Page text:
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Searle Whitney

President
 
Institute for Population Studies (IPS)

United States

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About Searle Whitney

In 2011, public policy and population specialist Searle Whitney attended You Choose Bay Area, an event at which representatives of the Silicon Valley Community Foundation expressed concern about the growing Bay Area population. As an advocate of population control, Mr. Whitney wrote a letter to the editor of The Berkeley Daily Planet with a question: Do Bay Area residents want their area to experience such a jump? In response, Searle Whitney pointed out that the Bay Area is already experiencing a shortage of resources and lacks the infrastructure to support the more than 900,000 housing units that would be built to accommodate such a massive increase.

At the You Choose Bay Area event, Searle Whitney observed that numerous developers, who are proponents of Silicon Valley's widespread growth, stated that a transit-based development system could minimize energy use. Mr. Whitney believes the opposite. He points out that each person requires resources, such as food, water, shelter, waste processing, and transportation. Creating a mass transportation system solves only one problem. By adding more people, the global footprint—defined as the use of resources and carbon emissions—can only grow with the population.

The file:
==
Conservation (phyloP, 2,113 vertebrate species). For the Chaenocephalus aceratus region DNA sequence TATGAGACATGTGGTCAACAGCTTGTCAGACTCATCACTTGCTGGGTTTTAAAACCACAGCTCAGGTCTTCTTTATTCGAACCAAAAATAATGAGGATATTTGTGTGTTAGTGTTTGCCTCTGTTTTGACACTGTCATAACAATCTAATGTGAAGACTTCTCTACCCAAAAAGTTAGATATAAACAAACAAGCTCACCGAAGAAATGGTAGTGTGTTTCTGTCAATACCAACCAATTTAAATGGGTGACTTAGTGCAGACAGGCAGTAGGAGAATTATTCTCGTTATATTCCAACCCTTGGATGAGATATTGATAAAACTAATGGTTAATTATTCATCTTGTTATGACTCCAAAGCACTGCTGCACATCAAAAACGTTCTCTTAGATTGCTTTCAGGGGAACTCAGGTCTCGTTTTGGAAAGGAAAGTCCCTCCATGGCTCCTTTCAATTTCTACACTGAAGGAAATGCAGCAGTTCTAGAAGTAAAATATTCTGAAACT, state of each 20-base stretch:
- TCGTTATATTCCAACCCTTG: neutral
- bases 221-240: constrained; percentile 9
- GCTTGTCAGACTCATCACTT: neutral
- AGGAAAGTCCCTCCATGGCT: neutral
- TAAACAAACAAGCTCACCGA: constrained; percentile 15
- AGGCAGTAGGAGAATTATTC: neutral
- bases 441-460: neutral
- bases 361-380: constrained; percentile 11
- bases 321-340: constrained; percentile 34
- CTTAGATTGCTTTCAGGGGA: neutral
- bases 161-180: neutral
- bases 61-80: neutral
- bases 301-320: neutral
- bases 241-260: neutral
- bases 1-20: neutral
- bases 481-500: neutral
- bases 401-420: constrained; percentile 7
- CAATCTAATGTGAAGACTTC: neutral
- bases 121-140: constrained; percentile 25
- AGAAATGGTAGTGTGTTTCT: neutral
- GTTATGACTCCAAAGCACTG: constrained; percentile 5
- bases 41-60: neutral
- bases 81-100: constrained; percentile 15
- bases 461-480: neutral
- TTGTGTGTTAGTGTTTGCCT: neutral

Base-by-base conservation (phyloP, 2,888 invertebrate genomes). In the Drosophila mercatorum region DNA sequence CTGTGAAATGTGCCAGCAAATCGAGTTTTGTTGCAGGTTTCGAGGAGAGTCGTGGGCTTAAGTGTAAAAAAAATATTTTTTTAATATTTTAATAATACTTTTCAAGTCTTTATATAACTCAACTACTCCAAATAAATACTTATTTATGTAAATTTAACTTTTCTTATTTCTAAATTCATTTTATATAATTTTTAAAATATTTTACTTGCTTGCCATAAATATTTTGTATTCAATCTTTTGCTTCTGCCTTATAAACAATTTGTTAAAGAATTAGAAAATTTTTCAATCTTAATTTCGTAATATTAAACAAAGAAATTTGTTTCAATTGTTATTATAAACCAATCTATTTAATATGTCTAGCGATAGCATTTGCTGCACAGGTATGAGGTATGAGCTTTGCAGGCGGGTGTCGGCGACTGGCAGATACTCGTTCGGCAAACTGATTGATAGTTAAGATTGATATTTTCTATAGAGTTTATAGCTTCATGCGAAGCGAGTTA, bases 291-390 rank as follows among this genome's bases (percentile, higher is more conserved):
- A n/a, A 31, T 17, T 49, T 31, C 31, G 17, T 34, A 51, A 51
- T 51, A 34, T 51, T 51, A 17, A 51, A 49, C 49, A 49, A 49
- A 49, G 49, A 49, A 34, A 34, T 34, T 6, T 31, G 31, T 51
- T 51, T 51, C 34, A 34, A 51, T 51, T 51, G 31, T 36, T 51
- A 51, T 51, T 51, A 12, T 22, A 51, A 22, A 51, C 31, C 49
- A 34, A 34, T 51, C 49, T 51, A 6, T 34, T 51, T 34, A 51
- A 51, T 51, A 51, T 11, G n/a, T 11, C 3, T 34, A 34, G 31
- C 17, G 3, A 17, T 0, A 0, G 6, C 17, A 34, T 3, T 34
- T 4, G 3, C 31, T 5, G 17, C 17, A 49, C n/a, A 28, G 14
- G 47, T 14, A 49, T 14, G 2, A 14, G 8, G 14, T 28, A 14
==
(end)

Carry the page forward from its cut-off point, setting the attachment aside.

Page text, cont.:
Searle Whitney's experience with population research dates back several years. During his undergraduate and graduate years at Yale University and Harvard University, respectively, he earned degrees in psychology. He dedicated his work to dissolving untruths about population growth, namely that many media outlets, world leaders, and researchers do not acknowledge population as the cause of many of the world's critical environmental and social issues, such as species extinction.

In response, Searle Whitney founded the Institute for Population Studies (IPS), a nonprofit organization devoted to spreading information concerning the effect of population growth on the world. By visiting IPS websites, visitors can learn why many media outlets choose to ignore population and how they can help take responsibility for population-based issues.

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